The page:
Rene – Hi! Welcome back to Meta Minutes, your bite-sized pieces of the metaverse. My name is Rene from Valorem Reply and today we're going to talk about the future of healthcare and patient care in the metaverse and for this I'm honored to have a special expert guest today, Paul Swider. Hi Paul and welcome to the show, how are you today?

Paul - I'm doing amazing, how are you today?

Rene – Fantastic! So ready to talk about healthcare and patient care and metaverse? But before we dive into the topic, can you tell us a little bit about your background as it relates to the metaverse and of course healthcare as well?

Paul – Yeah, absolutely. So I have about 25 years of experience with clinical informatics and healthcare technology. I've built several successful systems in healthcare for companies in North America, some of which have been commercialized etc. Currently, I'm the founding chief executive officer of a SAS healthcare company based out of Boston, which is sort of the healthcare hub of North America if you will and I also organize the Boston Healthcare Technology community and user group, which is a cloud-based technology community that's based out of Boston but we serve a global community and then from a metaverse perspective, you know, my career focus has been on healthcare but also technology and so I consider myself a sort of developer architect if you will, and so I'm very familiar with the metaverse concepts from a developer architect perspective if you will.

Rene – Awesome! Well interesting with the global Meetup from Boston streaming to the world. So this is what we all love about the internet and being connected with each other right like there are no barriers in fact and well with the metaverse, it gets into the 3D and whatnot right but let's actually dive into this a little bit. It's a simple but also a complex question. What is the metaverse for you and where do you see the potential, especially in your field?

Paul – Yeah, great question. So for me, I think, when I start to think about metaverse, I like to make a distinction upfront because I do feel like there are two different paths or folks talking about metaverse if you will. So I feel on one side, we have the cloud companies and other software companies talking about metaverse and when they're talking about it tends to be in the context of business use cases, organization use cases and we and we hear a lot about merging you know VR Technologies with other technologies to create this metaverse there is this other definition though that as a software architect I find compelling and that is the introduction of W3 technologies and ownership and the true integration of what some might call the next internet right with some of these metaverse technologies and frankly I think those are two they can be two different conversations right? So I would first frame my remarks around the first example that I gave, right? So I tend to work more with products like Microsoft cloud for healthcare, you know, SAP and Oracle have healthcare offerings and so I'm really dialled into what the business community and what the cloud providers are doing with metaverse and so what I look at it from a healthcare perspective, it's looking at those existing technologies and then marrying it, you know, in the healthcare spaces.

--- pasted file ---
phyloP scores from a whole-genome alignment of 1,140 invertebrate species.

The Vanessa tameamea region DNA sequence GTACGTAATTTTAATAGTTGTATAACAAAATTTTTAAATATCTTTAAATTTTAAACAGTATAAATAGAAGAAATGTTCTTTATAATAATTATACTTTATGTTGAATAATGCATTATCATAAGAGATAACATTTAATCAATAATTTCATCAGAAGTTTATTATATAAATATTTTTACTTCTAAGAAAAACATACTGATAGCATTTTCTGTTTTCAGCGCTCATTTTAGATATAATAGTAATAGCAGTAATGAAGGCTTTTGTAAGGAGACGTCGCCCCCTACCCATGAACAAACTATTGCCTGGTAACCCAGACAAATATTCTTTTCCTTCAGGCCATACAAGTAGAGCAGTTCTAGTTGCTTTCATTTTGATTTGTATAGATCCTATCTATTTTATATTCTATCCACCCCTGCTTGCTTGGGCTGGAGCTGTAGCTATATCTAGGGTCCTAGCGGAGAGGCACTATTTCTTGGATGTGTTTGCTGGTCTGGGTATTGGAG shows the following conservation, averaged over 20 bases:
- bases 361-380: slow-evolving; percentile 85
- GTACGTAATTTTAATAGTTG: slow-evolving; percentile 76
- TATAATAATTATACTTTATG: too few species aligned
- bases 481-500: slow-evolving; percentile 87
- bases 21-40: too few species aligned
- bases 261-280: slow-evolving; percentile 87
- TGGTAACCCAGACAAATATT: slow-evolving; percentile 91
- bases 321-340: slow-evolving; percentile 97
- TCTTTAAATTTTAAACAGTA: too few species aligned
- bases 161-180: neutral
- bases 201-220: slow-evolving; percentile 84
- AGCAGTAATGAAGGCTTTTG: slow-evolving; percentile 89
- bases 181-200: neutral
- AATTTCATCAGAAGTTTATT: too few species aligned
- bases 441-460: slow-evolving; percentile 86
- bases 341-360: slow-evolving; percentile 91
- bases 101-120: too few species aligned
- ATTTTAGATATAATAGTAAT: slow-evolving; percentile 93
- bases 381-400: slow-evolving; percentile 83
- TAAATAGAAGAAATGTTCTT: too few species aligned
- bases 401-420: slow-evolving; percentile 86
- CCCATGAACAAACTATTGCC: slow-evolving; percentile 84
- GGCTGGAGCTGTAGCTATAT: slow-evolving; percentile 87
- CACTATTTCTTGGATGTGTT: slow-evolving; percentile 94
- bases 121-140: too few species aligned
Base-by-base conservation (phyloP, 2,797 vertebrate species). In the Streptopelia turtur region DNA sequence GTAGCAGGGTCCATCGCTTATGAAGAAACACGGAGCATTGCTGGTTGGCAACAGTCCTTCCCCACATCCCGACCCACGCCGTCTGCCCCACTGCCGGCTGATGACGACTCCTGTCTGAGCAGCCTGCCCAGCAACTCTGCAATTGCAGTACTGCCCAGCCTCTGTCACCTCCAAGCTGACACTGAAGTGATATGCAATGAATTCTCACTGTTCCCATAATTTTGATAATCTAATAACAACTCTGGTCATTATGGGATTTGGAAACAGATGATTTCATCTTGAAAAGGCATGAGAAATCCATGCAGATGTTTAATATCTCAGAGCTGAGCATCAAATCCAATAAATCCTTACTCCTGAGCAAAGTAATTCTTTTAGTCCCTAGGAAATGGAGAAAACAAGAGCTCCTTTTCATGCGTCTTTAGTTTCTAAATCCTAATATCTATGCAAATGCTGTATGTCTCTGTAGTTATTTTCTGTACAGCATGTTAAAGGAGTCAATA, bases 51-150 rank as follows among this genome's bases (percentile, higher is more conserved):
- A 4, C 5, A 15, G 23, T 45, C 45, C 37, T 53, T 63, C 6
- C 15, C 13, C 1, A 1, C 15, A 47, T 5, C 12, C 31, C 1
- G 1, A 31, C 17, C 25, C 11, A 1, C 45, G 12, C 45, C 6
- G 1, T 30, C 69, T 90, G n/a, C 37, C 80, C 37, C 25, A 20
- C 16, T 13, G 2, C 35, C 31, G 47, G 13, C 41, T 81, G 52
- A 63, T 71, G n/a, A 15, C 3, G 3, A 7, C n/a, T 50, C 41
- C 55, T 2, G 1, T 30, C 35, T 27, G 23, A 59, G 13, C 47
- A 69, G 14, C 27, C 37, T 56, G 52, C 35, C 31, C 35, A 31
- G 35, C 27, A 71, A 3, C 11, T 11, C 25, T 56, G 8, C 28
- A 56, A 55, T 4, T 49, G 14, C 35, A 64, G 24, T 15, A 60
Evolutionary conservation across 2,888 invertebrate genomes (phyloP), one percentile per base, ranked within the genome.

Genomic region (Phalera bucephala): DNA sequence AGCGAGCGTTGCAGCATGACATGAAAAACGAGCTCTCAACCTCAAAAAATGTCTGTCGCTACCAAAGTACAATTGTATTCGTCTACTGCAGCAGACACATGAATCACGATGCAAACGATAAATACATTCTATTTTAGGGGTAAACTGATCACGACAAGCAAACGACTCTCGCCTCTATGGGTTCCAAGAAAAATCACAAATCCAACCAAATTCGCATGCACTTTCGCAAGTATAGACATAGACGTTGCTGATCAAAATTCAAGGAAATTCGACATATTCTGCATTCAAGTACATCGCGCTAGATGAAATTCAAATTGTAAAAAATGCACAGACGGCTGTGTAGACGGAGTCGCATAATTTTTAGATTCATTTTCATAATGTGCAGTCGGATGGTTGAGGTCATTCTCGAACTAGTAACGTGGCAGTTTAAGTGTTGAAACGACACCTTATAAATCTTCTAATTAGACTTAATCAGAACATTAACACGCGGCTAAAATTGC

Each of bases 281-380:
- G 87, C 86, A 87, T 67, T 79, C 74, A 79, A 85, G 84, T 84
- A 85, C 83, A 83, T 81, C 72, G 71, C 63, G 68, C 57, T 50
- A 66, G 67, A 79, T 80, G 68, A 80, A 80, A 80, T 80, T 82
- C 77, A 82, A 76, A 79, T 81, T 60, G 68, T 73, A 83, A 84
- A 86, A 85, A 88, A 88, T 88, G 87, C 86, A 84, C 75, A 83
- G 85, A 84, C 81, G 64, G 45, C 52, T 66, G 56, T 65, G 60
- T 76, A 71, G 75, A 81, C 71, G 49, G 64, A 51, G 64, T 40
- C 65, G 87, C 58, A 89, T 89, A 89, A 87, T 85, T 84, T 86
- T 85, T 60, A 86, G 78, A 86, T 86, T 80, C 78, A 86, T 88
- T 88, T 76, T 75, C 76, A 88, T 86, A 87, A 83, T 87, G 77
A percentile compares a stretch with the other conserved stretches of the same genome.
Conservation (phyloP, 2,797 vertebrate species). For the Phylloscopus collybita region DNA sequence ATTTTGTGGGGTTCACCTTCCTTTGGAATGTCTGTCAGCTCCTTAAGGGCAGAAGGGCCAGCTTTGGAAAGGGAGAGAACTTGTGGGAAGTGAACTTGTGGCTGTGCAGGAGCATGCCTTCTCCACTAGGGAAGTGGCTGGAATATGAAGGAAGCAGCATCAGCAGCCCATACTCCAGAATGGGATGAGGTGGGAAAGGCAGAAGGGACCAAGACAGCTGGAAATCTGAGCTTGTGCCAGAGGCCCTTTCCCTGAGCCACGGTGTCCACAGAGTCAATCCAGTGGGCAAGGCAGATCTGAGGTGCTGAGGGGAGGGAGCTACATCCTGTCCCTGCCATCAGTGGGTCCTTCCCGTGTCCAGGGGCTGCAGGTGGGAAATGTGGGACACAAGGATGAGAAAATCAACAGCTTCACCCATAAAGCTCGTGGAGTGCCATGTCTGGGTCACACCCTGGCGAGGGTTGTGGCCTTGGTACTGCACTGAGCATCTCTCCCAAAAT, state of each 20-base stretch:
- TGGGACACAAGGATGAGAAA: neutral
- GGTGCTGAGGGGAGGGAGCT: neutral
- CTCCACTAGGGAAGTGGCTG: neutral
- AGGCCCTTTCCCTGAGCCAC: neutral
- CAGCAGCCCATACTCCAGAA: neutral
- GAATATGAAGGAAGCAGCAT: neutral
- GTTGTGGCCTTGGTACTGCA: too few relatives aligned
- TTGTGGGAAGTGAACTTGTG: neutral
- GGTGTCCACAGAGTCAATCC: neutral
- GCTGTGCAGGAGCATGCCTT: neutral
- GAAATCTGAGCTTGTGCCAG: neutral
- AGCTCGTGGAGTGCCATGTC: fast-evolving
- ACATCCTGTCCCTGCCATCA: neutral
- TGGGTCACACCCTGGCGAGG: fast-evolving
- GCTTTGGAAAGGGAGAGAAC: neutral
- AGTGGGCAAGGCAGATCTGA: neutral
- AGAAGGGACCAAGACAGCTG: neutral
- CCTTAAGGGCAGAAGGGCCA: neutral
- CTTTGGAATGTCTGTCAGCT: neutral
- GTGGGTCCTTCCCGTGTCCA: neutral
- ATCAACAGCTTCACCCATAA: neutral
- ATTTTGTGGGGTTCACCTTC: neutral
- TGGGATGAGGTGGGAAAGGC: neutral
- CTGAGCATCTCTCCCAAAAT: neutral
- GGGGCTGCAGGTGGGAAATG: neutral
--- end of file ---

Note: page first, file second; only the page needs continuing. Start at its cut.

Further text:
Rene - That's actually a pretty nice take on this one but let's actually talk a little bit more about healthcare and especially the role of augmented reality, AR, and virtual reality VR. I mean, they have been used since along time. In fact I just saw an article, it was the charity in Berlin like Lodge Hospital there basically in Berlin and they had an article about lung covid and treating patients there and as a as a kind of the banner image for the article they had a person wearing a VR headset which was pretty cool so there I know there's a lot of stuff already ongoing right? With VR especially but also with AR and you can see a lot of amazing examples for AR and mixed reality as well. There's a lot of training use cases for example even in the operation room mixed reality like the Hololens has been used not just for training but for actually surgery like there was an event two years ago or so I don't recall but they called it like the first live surgery or something, it was in Paris if I remember correctly but anyhow so like this is all over the place but can you like, of course you have much more insight, so can you share some of the insights and state of the art where the metaverse is adding value for healthcare.